First select the Red channel in the channel mixer. You will notice the red slider is at 100% and the other two sliders are at 0%. Change these sliders so that the blue channel is at 100% and the others are at 0%.
Now repeat this process selecting the blue channel. This time set the blue slider to 0% and the red slider to 100%. The channel swap is now complete and you will see an effect similar to that above.
You can also swap any two channels and are not restricted to the red and blue. The red and blue channels tend to produce the best results though.
Now as I mentioned at the start of this post, I use this technique to support conversion to black and white. With that in mind, here is the final image back and white image. Let me know which image you prefer.
Do you remember Velvia slide film? I used to shoot this stuff all the time. It was horribly contrasty and a pig to scan. It was however the best colour slide film for Landscapes (possibly) and pre digital, all the pro’s in the UK would rave about it.
So why am I telling you all this given digital’s “better”? I just happened to be playing around with this old image shot an a Sony R1, trying different settings in Alien Skin Exposure 6. I was actually looking at the Infrared film simulations but then thought I would check some of the colour slide settings. As soon as I hit the Velvia preset I was transported back in time.
I have to be honest though. The version you see here was toned down a little as I don’t think all you digital users are ready for full on exposure (pun intended) to Velvia. If you haven’t looked at Alien Skin Exposure it’s worth trying the free download.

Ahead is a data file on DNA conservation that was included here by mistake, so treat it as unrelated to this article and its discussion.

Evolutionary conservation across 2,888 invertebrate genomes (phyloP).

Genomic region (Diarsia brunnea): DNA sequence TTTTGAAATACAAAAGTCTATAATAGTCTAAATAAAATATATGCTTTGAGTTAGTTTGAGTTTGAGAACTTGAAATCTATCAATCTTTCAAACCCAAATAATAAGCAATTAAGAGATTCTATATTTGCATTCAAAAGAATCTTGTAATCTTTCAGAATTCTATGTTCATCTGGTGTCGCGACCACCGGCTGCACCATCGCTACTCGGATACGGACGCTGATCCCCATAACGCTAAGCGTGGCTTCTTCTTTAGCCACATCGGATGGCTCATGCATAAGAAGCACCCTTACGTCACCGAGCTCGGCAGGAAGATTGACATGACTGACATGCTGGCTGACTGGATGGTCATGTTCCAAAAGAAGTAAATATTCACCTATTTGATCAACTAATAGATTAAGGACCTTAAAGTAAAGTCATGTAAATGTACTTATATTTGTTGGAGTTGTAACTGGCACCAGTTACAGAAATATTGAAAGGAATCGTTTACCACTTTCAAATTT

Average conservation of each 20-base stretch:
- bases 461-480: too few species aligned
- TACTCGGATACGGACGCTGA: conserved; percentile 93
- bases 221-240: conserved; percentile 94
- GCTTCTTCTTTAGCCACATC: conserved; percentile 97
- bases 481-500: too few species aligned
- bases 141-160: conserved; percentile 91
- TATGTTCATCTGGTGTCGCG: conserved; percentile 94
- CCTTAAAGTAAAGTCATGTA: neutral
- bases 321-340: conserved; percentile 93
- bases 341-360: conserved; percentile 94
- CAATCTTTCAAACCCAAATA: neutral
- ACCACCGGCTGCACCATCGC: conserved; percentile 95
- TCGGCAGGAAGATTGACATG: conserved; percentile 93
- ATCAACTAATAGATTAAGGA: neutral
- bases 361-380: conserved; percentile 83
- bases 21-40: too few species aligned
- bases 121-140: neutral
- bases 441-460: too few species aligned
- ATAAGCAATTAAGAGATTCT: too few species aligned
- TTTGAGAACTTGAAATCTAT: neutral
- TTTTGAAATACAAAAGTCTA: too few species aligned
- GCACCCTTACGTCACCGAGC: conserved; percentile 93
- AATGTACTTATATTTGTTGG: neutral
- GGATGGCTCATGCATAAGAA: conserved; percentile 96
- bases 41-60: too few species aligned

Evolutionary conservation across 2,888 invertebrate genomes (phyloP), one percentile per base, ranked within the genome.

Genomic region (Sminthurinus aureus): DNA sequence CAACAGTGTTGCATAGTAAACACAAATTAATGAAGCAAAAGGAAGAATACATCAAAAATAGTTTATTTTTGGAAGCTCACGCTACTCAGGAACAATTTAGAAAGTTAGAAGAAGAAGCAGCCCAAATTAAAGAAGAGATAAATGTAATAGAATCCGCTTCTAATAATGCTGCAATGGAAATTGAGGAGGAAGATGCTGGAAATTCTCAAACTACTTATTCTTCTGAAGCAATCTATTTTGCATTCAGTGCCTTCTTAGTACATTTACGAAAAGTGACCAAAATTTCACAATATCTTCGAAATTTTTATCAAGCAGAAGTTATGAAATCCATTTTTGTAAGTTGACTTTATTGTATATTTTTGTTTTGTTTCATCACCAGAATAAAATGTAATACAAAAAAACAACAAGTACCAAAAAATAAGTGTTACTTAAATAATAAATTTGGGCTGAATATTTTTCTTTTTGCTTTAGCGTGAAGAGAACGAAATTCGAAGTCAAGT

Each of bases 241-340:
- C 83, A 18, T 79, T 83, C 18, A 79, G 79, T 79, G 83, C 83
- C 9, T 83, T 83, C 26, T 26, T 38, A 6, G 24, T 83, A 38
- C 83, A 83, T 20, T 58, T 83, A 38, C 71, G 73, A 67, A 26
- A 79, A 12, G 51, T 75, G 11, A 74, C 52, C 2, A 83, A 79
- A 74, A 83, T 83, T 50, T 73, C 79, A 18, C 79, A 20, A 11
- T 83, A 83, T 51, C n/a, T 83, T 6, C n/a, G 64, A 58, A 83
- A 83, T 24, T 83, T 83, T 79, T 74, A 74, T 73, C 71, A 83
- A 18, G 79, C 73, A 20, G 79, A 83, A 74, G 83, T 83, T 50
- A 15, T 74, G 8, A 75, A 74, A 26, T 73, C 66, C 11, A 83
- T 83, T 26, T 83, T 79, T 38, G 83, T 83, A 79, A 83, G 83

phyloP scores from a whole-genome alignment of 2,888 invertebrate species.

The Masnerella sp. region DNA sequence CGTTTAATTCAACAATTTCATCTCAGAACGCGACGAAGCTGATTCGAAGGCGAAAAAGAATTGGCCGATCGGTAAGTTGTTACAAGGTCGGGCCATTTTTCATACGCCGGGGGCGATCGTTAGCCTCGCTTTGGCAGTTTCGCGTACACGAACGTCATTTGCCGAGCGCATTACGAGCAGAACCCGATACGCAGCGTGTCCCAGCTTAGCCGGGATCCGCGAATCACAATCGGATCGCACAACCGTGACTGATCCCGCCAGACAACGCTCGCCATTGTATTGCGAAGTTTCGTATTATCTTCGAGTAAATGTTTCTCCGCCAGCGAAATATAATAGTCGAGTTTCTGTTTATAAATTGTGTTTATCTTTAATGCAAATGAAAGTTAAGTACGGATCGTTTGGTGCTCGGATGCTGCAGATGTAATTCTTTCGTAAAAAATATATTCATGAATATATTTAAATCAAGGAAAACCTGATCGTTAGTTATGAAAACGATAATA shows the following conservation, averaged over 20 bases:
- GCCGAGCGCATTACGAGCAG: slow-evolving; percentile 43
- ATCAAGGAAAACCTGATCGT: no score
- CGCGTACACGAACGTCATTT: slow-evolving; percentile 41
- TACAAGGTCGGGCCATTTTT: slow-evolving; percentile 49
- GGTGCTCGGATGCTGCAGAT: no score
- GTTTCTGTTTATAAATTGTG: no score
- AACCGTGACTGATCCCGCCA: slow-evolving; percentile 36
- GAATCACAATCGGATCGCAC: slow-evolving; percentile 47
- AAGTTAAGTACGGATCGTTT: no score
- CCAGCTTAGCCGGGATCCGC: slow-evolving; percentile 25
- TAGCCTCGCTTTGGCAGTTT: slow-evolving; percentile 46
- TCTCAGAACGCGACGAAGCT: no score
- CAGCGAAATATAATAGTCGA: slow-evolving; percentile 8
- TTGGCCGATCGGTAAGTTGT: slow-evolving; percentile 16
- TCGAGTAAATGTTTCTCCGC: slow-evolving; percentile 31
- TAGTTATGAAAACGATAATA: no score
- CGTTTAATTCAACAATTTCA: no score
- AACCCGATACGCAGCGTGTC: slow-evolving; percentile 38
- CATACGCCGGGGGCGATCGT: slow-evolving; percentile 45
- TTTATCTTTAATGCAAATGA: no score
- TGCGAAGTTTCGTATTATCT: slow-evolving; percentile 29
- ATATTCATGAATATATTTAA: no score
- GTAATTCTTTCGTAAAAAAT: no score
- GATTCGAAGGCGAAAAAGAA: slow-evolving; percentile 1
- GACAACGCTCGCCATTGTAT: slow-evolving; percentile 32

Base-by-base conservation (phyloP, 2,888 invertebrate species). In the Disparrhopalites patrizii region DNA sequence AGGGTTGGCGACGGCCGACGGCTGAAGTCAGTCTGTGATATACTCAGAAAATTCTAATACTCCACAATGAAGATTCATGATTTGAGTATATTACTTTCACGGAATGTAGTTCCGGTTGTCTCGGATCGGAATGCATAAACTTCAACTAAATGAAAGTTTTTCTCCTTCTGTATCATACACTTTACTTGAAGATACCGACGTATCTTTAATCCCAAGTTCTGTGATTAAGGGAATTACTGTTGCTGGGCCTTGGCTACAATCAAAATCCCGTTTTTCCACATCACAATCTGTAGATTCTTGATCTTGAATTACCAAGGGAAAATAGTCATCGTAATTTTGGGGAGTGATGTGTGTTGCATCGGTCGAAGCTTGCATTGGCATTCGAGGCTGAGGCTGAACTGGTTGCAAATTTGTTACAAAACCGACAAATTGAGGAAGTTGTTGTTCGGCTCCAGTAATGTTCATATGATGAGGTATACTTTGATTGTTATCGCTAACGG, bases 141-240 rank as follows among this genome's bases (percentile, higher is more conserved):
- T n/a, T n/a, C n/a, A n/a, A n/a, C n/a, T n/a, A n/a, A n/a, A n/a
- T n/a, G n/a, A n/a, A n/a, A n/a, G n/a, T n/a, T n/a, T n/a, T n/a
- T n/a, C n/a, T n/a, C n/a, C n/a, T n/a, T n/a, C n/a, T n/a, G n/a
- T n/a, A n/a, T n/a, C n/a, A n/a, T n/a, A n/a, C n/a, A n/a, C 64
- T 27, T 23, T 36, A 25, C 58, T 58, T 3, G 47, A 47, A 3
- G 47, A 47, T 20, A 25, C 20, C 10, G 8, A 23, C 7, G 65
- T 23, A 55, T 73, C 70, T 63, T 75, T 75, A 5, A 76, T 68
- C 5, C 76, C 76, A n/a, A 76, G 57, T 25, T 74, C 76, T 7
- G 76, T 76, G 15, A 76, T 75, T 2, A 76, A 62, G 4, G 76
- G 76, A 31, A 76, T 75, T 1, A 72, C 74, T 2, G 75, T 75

It’s a great piece of software and no I’m not making any money out of sharing this.
I had intended to get out yesterday for a long walk (about 20 miles) as I find it helps to clear my mind. In the end the 24 hours of torrential rain and quite severe thunder storms put an end to my hopes.
Today was much better though and despite not having the time for a 20 mile hike I did manage a drive over to the Peak district and a clocked up 12 miles over the hills.
The first thing that struck me when I arrived was how low the water level was in the reservoirs. Above is one of the images I shot with the Sony RX10 and it makes me wonder if we are heading for another drought with all the nice weather we have been having.
As a side note for those of you wondering about my use of the RX10, I have tended not to use it much as I don’t find the images anywhere near as crisp and sharp as my Micro 43 cameras. Despite that the camera has a lovely feel and is a joy to use.
For this particular image I didn’t use the usual Nik sharpening tools but opted for Focal Blade. This is an excellent although quite complex sharpening filter which I have been using on and off for a number of years. I don’t know why but it appears to achieve better results than Nik Sharpener Pro with the Sony images.
The other thing I did was apply Contrast Master which is a contrast adjustment tool from the same people who produce Focal Blade (PhotoWiz). I was reasoning that the images from the Sony seem to lack contrast and pop which is easily corrected in Contrast master. Having just printed this image at A3+, the detail is excellent. It also has a very nice quality to it, very much like film.
I just thought I should try adding some grain and making another print. I’m off to experiment…
The day has just run away with me again. It’s now 10:15pm UK time and I realise that I haven’t posted my Friday image. I have been hard at it since 07:00am and I’m tired. I have therefore turned to a traditional coastal landscape image from my recent holiday (which now seems a very distant memory) to cheer myself up. I hope you enjoy.
Have a great weekend everyone.